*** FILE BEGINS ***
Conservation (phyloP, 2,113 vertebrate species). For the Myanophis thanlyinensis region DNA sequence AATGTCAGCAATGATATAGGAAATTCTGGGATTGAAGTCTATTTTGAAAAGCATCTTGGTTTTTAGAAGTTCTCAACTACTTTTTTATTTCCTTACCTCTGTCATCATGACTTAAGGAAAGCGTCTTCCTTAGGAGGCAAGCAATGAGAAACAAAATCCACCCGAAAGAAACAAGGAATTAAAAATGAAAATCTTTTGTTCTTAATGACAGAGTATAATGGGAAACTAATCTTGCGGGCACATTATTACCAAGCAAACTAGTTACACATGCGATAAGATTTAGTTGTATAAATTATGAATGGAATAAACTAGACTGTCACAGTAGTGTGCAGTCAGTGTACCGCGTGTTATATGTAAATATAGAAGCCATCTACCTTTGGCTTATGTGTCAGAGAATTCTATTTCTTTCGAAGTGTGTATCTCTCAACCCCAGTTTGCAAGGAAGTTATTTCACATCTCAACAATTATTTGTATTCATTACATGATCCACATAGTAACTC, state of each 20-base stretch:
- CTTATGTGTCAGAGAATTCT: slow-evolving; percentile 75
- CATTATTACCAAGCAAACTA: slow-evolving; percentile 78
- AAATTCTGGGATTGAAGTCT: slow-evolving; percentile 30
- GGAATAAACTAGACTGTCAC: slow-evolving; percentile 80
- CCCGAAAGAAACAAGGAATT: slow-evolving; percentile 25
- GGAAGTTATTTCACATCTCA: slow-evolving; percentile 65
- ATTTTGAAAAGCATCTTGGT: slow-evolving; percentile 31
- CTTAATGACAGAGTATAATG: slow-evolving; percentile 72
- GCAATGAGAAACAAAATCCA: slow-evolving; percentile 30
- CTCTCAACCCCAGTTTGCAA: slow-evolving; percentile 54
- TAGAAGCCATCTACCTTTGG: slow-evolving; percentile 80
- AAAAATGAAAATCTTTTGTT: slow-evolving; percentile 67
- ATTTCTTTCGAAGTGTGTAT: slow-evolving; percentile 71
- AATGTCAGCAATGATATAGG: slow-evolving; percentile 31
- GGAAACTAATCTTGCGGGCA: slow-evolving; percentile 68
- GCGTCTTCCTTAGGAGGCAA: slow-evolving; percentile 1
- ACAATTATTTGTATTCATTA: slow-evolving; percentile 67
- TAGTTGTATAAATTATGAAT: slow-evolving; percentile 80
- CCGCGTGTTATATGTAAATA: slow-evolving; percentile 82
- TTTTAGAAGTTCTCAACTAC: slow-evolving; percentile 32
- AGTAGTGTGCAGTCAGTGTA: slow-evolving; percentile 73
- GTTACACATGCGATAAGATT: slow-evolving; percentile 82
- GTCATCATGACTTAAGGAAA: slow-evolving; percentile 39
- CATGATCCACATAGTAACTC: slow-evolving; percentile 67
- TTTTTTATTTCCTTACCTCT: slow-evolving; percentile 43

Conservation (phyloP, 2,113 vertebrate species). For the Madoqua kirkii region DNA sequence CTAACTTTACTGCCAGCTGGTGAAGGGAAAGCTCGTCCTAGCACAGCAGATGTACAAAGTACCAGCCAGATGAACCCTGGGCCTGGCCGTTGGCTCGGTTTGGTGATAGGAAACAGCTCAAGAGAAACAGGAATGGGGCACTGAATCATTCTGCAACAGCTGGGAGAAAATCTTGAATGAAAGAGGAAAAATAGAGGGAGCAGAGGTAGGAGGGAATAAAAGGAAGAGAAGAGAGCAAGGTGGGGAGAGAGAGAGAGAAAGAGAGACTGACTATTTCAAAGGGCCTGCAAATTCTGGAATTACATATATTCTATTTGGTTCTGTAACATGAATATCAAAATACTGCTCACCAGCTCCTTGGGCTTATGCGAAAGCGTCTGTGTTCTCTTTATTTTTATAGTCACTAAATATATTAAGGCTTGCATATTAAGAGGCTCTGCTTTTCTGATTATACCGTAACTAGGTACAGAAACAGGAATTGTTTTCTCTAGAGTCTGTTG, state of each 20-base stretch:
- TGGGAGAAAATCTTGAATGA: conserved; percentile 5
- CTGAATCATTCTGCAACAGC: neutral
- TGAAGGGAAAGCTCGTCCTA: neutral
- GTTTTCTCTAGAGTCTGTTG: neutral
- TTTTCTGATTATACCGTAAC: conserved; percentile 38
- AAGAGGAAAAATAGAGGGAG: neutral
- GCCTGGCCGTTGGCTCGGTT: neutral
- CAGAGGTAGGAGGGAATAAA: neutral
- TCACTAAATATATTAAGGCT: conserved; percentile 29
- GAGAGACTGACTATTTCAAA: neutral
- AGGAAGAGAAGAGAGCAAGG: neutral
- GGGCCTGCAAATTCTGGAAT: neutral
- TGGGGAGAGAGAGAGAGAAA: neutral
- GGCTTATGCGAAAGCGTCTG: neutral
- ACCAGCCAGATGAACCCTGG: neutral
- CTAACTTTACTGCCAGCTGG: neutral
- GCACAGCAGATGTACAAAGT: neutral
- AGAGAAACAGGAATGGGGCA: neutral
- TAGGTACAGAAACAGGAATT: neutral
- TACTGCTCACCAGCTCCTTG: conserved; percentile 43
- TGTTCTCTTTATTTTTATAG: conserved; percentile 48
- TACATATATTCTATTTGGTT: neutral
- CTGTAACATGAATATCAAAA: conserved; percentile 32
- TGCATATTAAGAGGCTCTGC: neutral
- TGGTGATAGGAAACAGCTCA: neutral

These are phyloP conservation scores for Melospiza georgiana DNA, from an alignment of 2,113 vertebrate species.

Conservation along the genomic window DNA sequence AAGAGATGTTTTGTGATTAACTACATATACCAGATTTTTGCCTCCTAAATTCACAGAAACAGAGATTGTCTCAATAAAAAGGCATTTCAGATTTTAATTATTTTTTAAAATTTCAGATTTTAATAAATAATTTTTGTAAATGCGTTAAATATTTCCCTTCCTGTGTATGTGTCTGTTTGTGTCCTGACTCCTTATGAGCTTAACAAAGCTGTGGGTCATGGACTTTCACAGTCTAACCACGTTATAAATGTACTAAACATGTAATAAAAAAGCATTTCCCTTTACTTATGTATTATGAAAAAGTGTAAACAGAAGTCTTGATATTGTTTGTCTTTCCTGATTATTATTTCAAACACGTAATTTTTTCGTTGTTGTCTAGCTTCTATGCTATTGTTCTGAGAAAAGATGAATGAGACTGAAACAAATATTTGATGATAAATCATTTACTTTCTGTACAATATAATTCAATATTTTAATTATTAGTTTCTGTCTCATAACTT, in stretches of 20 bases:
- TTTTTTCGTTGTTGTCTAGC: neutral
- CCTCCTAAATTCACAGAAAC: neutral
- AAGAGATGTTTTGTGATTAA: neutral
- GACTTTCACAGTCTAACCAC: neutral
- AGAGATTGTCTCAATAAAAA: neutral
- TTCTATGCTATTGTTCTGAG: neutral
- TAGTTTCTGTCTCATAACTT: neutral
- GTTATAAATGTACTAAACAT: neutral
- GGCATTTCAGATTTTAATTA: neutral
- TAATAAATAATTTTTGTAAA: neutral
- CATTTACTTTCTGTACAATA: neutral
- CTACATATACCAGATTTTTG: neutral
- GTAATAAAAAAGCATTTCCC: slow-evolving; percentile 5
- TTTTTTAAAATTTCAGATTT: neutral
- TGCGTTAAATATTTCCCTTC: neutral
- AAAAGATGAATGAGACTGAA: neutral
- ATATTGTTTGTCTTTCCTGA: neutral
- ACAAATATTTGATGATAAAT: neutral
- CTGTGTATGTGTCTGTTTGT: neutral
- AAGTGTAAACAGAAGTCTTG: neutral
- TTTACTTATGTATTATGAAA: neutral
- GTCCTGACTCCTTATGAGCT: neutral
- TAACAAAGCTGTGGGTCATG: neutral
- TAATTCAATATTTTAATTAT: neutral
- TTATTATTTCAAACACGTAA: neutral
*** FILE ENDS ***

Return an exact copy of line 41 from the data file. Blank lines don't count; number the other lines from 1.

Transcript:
- GGCTTATGCGAAAGCGTCTG: neutral